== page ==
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Lancia Appia

Lancia Appia
was a car introduced in 1953 as a replacement for the Ardea and in production for 10 years. The Appia was the last in a long line of Lancia production cars dating back to the Lancia Lambda (introduced in 1922) to use the famous sliding pillar front suspension. All three series produced had a V4 engine of 1089 cc, which gave the car good performance.

In addition to the saloons, a number of special bodied Appias were produced, including a Coupe, by Pininfarina, a convertible by Vignale and an aluminium bodied GT by Zagato.

The Appia was renowned for its high quality and simple engineering refinement, which helped it gain a deserved reputation for reliability and longevity.

Often overlooked by classic car enthusiasts (and the press) in favour of its more prestigious stable mates the Aurelia and Flaminia, those who own and run these cars know that they are equally deserving of recognition and preservation.

Three series of Appia was built:

  • 1st series, produced between 1953 and 1956. Only sedan (Berlina) body style built, similar style to the Aurelia.
  • 2nd series, produced between 1956 and 1959. Longer wheelbase, different boot and higher engine power.

More sportier 2-door version was also available.

  • 3rd series, produced between 1959 and 1963. New front end with new new horizontal grille and lower bonnet line and more engine power.

Approximately 98,000 Appias were built as Berlinas, 3,900 as commercial vehicles and 5,200 supplied to coachbuilders.

Styles and Major Options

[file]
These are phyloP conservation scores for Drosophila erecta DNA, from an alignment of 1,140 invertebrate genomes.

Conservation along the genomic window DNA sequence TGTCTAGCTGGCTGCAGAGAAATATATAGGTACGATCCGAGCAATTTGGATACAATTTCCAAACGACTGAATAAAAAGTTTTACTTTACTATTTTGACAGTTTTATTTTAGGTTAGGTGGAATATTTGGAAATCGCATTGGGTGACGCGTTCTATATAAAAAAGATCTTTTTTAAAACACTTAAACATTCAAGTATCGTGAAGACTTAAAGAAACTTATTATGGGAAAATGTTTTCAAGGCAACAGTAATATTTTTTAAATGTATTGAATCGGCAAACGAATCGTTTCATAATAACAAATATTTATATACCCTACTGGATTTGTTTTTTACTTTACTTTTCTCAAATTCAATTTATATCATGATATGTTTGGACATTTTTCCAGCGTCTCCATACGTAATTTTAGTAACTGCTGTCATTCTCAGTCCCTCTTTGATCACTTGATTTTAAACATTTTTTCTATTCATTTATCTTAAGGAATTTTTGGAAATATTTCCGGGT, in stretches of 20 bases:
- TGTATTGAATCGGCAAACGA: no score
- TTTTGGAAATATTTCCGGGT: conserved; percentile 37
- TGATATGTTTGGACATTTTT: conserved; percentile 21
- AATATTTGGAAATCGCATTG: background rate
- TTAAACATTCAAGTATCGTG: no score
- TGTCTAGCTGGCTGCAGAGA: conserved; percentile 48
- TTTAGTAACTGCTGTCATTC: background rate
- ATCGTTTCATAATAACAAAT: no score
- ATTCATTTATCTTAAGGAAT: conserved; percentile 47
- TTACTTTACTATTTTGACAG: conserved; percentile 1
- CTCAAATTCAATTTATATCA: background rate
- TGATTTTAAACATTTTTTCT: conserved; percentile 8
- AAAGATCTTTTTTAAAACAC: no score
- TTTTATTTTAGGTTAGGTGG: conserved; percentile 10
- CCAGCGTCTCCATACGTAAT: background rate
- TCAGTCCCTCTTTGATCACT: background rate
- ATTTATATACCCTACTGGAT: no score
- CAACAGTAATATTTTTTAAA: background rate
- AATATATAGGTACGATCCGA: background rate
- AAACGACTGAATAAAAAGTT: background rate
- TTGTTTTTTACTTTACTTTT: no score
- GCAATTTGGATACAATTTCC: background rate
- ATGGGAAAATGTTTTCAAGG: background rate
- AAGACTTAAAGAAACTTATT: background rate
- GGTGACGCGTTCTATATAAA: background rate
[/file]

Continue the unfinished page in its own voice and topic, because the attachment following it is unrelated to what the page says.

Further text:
C10

Sedan-version C10 was introduced in April 1953 at the Turin Motor Show. The body style was similar to the sister model Aurelia. At the Geneva Motor Show in March 1956 the second series was introduced with 3 centimetres (1.2 in) longer wheelbase and a modernized body. In March 1959 the third series was introduced at the Geneva Motor Show with new front end, inspired by the Flaminia. Between 1960 and 1962 a three door estate version was built by Viotto, it was called as Giardinetta.

Commercial variants

Lancia also built light commercial bodies on the Appia chassis: the Furgoncino (Van), Camioncino (pick-up) and an ambulance version the Autolettiga.

Coupé

Pininfarina built a coupé version between 1957 and 1963.

Cabriolet/Berlina Lusso

Vignale built a cabriolet version between 1957 and 1963. Between 1959 and 1961 the Berlina Lusso was also available with styling cues from the cabriolet.

GT/GTS/GTE

Zagato built many coupé versions based on the Berlina between 1957 and 1962.

  • GT same engine as Pininfarina and Vignales models.
  • GTS more powerful engine, 2-door version
  • GTE had modified body

Sport

Zagato built around 750 cars on the Appia chassis.

Engine and Transmission

The Appia has V4-engine with 10,2° valve angle and one cylinderhead for both cylinder blocks.

Model Production years Engine Displacement Power Fuel system
Berlina S.I 1953-56 V4 SOHC 1089 cc 38 hp Single carburetor
Berlina S.II 1956-59 V4 SOHC 1089 cc 43 hp Single carburetor
Berlina S.III 1959-63 V4 SOHC 1089 cc 48 hp Single carburetor
Coupé, Cabrio 1956-63 V4 SOHC 1089 cc 53 hp Single carburetor
GTS 1956-58 V4 SOHC 1089 cc 58 hp Single carburetor
Sport 1960-63 V4 SOHC 1089 cc 60 hp Single carburetor

Performance

An S1 Berlina saloon tested by the British The Motor magazine in 1954 had a top speed of 76.1 mph (122.5 km/h) and could accelerate from 0-60 mph (97 km/h) in 32.5 seconds. A fuel consumption of (9.74 L/100 km/24.1 mpg-US) was recorded. The car was not at the time available on the UK market but an Italian price of 1,328,600 Lire was reported (converted to £780).

Gallery

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